Should we use mail-order test kits to diagnose ourselves?
Like you, doctors are trying to figure that out, too, as the market for mail-order testing expands.
“Would it help to send off her spit?” the father of one of my patients asked me earlier this year, referring to the DNA tests that are becoming widely used for ancestry and other purposes. His daughter suffers seizures, and he wondered if the cause might be genetic. I told him no — she didn’t have the symptoms of genetically based seizure disorders, and if she did, our hospital has tests it would run.
I’m noticing more parents asking whether their kids should have “at-home” testing for everything from genetic conditions to thyroid disease. Doctors also talk about these tests amongst themselves, mostly to try to sort out confusion about just how to advise patients. We aren’t sure of our responsibilities when patients come to us with a self-diagnosis in hand, based on a kit they’ve ordered online. Should we accept tests that aren’t from hospital-affiliated labs? Order our own lab work? What if the patient has no symptoms?
There are more of these self-tests than I can keep track of, but of the ones I know, at least some are not scientifically valid; flipping a coin may be more accurate. There are food “sensitivity” tests that do not test for IgE, the antibody typically used to identify allergens. Also, direct-to-consumer companies increasingly request blood through a capillary sample — obtained by pricking your finger. Hospitals usually use such samples in specific instances, notably for diabetes patients, because it is much faster than drawing blood from a vein. But capillary readings have slightly higher glucose readings, overestimating the actual numbers. And it is unclear what effect shipping blood through various climates has on samples.
For parents, most of these tests aren’t kid-friendly, yet. But these questions will keep coming for children and adults alike — DNA is becoming a consumer product, thanks partly to huge growth in genealogy testing, which more than doubled in volume in 2017. Meanwhile, the global market for self-monitoring test kits was nearly $21 billion in 2017, and is growing rapidly.
On a recent work trip overseas, I stopped in at LetsGetChecked, a four-year-old Irish company that last year began selling some of its tests in North America. Out of its many options, I chose two tests, including a thyroid test that isn’t available here. It took four jabs to my fingertips to get enough blood for a sample for both — my fingertips ached for days.
LetsGetChecked’s founder and CEO, Peter Foley, told me that companies like his will improve health care, lowering costs by eliminating needless visits from patients seeking routine tests. It will be more convenient for patients, since they won’t need to interrupt their lives to get tests done. Those are both good things.
But I’ve read the legal disclaimers for several self-testing companies, including LetsGetChecked. All of them tell customers to confirm results with a doctor. Doing so won’t prevent doctor visits, and you’re effectively paying twice for a test. While the companies involved tout their compliance with HIPAA, the law allows for anonymized data to be shared — or sold — and researchers have used such data to identify individuals.
These tests can also make the numbers seem more important than they are, says Dr. David Stukus, who teaches pediatric medicine at Nationwide Children’s Hospital in Ohio. He notes that tests “can only be interpreted with the patient’s detailed medical history.” What’s normal for one patient could be abnormal for another, he says. Which is why doctors order tests for specific conditions, and only when we think we have good reason. Taking lots of tests might be a hypochondriac’s dream — LetsGetChecked says a few clients order almost all of its available tests, which cost between $49 and $299 each — but volumes of random information are usually not helpful for diagnosing conditions.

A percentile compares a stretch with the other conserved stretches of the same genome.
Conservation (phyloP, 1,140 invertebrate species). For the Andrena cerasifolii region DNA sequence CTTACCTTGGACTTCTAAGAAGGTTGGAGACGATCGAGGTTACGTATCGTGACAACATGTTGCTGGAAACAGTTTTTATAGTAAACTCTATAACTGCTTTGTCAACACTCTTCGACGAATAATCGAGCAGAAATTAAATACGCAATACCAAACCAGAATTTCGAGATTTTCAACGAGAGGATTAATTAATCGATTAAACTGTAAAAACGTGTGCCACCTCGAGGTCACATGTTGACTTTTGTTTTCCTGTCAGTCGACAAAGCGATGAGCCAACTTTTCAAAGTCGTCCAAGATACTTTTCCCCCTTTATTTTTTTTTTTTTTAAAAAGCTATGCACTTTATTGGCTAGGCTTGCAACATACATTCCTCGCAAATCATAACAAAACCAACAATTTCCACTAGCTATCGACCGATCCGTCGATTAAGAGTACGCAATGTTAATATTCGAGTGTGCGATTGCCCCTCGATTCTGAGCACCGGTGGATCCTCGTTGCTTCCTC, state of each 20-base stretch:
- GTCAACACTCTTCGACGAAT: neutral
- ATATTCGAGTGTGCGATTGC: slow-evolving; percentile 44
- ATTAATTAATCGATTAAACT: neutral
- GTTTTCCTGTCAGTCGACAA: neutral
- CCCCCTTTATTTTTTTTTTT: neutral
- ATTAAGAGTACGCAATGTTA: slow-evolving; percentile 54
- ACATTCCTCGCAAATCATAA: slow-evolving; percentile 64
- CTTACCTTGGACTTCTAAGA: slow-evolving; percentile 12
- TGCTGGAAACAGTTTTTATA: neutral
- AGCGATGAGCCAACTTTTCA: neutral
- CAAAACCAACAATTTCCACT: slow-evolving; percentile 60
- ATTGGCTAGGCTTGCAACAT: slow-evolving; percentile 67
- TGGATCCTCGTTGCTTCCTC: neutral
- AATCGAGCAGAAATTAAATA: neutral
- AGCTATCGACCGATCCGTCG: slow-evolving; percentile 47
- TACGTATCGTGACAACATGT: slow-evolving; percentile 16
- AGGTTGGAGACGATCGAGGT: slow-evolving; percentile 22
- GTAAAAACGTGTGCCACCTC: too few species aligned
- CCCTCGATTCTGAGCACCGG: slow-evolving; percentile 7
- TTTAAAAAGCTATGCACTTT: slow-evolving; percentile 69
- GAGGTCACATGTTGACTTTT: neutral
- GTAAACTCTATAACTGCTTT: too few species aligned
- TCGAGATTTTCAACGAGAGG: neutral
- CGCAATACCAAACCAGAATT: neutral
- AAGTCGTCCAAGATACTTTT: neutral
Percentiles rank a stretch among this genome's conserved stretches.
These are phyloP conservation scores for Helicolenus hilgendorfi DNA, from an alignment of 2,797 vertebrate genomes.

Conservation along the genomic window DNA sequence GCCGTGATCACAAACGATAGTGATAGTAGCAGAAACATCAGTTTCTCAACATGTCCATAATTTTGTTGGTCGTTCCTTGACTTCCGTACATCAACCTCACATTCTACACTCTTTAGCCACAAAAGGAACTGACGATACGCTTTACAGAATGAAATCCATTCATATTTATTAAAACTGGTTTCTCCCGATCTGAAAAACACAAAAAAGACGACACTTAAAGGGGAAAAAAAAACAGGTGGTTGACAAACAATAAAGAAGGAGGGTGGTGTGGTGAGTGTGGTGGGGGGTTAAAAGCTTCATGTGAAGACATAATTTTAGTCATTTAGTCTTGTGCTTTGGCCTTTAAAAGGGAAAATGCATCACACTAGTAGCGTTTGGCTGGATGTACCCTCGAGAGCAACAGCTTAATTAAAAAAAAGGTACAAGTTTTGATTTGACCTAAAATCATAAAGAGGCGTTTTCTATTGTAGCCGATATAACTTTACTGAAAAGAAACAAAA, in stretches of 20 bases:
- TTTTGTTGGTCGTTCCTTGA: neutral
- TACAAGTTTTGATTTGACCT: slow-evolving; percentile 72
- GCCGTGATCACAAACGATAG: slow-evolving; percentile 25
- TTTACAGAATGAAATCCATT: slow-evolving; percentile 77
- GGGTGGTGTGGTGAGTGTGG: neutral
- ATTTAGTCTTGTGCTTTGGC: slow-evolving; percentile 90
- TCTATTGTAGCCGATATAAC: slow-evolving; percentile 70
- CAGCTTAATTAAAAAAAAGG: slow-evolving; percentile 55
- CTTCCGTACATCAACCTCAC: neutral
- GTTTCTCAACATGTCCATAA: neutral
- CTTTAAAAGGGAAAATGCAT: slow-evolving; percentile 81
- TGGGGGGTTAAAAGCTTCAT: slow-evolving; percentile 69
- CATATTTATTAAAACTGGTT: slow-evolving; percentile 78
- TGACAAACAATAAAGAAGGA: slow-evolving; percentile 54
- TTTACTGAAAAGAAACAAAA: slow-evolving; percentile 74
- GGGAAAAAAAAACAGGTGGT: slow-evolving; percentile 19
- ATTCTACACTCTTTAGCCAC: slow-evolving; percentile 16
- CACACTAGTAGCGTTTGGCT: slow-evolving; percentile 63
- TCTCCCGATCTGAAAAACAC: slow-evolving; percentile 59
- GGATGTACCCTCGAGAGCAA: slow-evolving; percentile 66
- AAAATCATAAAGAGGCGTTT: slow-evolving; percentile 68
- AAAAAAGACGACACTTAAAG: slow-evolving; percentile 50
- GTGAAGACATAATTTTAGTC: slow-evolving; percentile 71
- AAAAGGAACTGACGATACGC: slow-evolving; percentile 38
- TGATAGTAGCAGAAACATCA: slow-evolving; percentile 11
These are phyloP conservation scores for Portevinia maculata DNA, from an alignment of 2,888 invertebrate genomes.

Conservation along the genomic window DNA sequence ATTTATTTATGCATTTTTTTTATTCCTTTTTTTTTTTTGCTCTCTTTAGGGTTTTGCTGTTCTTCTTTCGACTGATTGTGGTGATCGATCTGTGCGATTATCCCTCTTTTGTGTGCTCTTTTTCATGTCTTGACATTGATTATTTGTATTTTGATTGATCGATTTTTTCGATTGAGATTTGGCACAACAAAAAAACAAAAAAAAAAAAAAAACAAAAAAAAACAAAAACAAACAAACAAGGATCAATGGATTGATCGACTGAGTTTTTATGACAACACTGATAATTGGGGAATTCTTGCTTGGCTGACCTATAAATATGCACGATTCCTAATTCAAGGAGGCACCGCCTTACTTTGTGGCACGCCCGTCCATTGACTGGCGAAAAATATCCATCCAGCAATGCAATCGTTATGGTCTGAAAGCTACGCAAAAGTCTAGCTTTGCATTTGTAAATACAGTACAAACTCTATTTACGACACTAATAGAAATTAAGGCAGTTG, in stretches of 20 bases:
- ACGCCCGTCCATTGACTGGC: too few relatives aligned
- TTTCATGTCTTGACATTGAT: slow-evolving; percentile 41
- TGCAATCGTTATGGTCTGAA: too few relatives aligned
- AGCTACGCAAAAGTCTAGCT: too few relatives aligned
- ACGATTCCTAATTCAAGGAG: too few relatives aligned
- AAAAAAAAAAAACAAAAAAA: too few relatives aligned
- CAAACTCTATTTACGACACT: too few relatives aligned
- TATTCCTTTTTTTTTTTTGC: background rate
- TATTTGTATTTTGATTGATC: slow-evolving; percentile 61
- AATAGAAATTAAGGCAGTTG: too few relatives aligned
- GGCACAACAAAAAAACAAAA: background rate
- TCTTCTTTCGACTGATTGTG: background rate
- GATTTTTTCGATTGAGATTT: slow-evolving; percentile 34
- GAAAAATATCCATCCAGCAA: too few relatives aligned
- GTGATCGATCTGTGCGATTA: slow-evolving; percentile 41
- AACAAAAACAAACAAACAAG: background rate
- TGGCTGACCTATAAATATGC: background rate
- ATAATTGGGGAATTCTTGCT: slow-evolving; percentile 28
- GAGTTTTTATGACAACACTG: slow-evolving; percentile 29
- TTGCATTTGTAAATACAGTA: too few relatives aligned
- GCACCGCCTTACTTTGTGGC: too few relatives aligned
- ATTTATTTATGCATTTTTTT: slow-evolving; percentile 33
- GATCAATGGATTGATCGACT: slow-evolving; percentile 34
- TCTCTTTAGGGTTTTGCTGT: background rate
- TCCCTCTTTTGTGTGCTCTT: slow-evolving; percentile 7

Self-testing could play a useful role in health care, if we can establish that the tests are valid. Tests should only be used when someone has a good medical reason to do so, such as symptoms or a family member’s diagnosis. They are not motivational tools such as those from Apple, Google, and Fitbit that track personal eating, sleeping, and fitness habits to encourage healthier lifestyles. One possible model comes from InsideTracker, a Cambridge company that uses DNA testing and blood testing for indicators like cholesterol and vitamin D, pairs the data with medical information customers enter themselves, and then creates personalized wellness advice. Its founder and chief scientific officer, Gil Blander, published a peer-reviewed paper last month with colleagues showing the platform may improve cholesterol levels and other health measures.
We’ll need much more than one study to validate its efforts, but InsideTracker partners with or has advisers from major research institutions such as Harvard, MIT, and Tufts. Both parents and doctors need to look for such credentials before using self-tests.
For now, I advise the parents of my patients to leave the testing to the health care system. It’s just not worth fretting over information that may not be accurate. I found it nice to learn that LetsGetChecked didn’t find anything wrong with my thyroid. But it isn’t yet worth the achy fingertips.
Dr. Amitha Kalaichandran is a pediatrics resident physician in Ottawa, Canada. Send comments to firstname.lastname@example.org.
This story has been updated to reflect that the writer took two self-diagnostic tests from LetsGetChecked.